Smallmouth Bass

Micropterus dolomieu


Image of smallmouth bass
Joseph R. Tomelleri. Used with permission.

Centrarchidae (sunfishes) in the order Perciformes (perch-like fishes)


Large, elongated fish with a moderately large mouth. Cheek scales much smaller than rest of body scales. Back and sides are greenish-brown with faint dark mottling and bars; the belly whitish overlain with dusky pigment.  No dark horizontal stripe. Without rows of dark spots. Upper jaw reaches to about the rear margin of the eye in adults. Tongue usually has rough patch. Dorsal fins connected. Most closely related to largemouth and spotted bass.


Total length: 10 to 20 inches; weight 1/2 to 4 pounds; maximum about 22 inches long and 6 pounds.

Habitat and conservation

Found predominantly in cool, clear Ozark streams and large reservoirs in the Ozarks. Found sparingly in the upper Mississippi River and its principal prairie tributaries that have clear water and permanent flow. Thrives in clear streams, with silt-free rock or gravel bottoms, near riffles but not in the main current. Although mostly found in streams in Missouri, it can be found in natural lakes and ponds in the northern parts of its North American range. Most active at dawn and dusk.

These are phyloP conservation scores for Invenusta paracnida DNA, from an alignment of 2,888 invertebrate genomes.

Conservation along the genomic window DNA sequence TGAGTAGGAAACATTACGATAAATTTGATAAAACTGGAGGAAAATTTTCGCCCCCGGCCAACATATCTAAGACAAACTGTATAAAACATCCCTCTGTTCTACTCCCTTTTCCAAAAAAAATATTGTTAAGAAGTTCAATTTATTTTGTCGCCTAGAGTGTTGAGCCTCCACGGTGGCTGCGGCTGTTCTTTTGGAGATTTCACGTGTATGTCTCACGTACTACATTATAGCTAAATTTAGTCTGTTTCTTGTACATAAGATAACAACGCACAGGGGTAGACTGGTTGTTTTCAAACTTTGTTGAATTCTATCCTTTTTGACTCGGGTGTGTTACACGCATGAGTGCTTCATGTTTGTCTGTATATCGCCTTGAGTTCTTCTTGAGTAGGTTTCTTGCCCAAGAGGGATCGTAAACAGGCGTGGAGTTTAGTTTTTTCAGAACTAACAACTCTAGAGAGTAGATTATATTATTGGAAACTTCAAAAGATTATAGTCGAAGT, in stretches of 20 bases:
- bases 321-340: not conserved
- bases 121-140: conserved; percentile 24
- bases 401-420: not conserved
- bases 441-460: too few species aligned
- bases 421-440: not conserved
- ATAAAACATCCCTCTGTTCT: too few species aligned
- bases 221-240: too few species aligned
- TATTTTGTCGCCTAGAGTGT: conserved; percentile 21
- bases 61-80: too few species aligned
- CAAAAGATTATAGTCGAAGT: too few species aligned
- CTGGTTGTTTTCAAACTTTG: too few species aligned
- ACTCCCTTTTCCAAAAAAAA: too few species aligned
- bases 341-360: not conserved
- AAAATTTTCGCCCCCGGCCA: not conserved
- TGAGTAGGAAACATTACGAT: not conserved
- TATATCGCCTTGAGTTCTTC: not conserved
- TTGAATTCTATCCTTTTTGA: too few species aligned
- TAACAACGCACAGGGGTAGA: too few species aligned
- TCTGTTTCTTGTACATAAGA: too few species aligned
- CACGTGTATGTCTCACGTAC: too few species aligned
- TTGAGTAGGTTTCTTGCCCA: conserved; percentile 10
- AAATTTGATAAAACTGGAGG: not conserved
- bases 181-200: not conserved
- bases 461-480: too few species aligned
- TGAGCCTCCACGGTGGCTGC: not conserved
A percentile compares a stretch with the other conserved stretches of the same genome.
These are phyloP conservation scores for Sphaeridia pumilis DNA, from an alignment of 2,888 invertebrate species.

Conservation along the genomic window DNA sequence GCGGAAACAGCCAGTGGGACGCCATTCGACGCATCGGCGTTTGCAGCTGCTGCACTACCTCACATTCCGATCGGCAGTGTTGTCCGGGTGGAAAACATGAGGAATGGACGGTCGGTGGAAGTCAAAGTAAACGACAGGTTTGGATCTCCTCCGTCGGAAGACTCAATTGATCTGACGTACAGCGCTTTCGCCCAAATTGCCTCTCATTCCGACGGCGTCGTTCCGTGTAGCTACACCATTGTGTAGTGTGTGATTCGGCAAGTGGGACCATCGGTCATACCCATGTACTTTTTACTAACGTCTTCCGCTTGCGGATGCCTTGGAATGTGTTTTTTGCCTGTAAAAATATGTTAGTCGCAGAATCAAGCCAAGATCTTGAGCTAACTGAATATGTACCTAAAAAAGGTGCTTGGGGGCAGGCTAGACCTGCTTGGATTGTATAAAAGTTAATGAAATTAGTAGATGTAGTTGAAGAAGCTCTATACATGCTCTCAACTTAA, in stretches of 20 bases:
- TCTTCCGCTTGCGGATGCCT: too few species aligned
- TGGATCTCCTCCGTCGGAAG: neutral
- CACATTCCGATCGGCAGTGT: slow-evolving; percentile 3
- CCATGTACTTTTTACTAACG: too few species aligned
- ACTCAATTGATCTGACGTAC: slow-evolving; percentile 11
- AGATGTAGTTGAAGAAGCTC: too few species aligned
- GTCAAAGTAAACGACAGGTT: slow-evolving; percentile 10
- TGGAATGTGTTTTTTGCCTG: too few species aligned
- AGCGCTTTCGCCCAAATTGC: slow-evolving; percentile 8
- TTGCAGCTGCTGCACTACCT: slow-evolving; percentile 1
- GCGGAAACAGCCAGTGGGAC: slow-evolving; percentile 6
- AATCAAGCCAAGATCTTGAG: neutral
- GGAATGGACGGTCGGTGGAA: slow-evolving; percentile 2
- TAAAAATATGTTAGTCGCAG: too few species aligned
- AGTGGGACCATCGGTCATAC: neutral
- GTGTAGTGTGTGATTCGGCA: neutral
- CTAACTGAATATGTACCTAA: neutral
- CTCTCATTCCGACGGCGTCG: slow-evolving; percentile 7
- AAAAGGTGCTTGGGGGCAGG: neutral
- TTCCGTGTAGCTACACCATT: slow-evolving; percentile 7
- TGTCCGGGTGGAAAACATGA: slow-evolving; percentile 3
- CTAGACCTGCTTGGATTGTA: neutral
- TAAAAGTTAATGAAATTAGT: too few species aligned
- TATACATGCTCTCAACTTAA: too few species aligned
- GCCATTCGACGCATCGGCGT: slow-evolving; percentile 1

Carnivorous, feeding on fish, crayfish, and large aquatic insects.

image of Smallmouth Bass distribution map
Distribution in Missouri

Predominantly in cool, clear Ozark streams and large reservoirs in the Ozarks. Sparingly in upper Mississippi River and most of its principal prairie tributaries.


This is the most sought-after sport fish in the clear, cool streams of the central Ozarks. In recent years it has become increasingly abundant and important in the sport fishery of Table Rock Reservoir and Stockton Lake.

Life cycle

Individuals can live up to about 10 to 12 years. Populations have declined in the Moreau River drainage partly because of hybridization with an introduced population of the closely related spotted bass.

Human connections

A popular sport fish of the Ozarks. The most effective live baits include minnows, crayfish and hellgrammites. Spinning and casting with the same types of lures used for taking largemouth bass also work. Some people consider fly fishing to be the ultimate sporting method for catching "brownies."

Ecosystem connections

In the Ozarks, the smallmouth bass is the dominant species of large, predatory fish in most streams. It is the ecological replacement, or counterpart, for the spotted bass and the largemouth bass in the clear, cool, permanent-flowing streams of the Ozarks.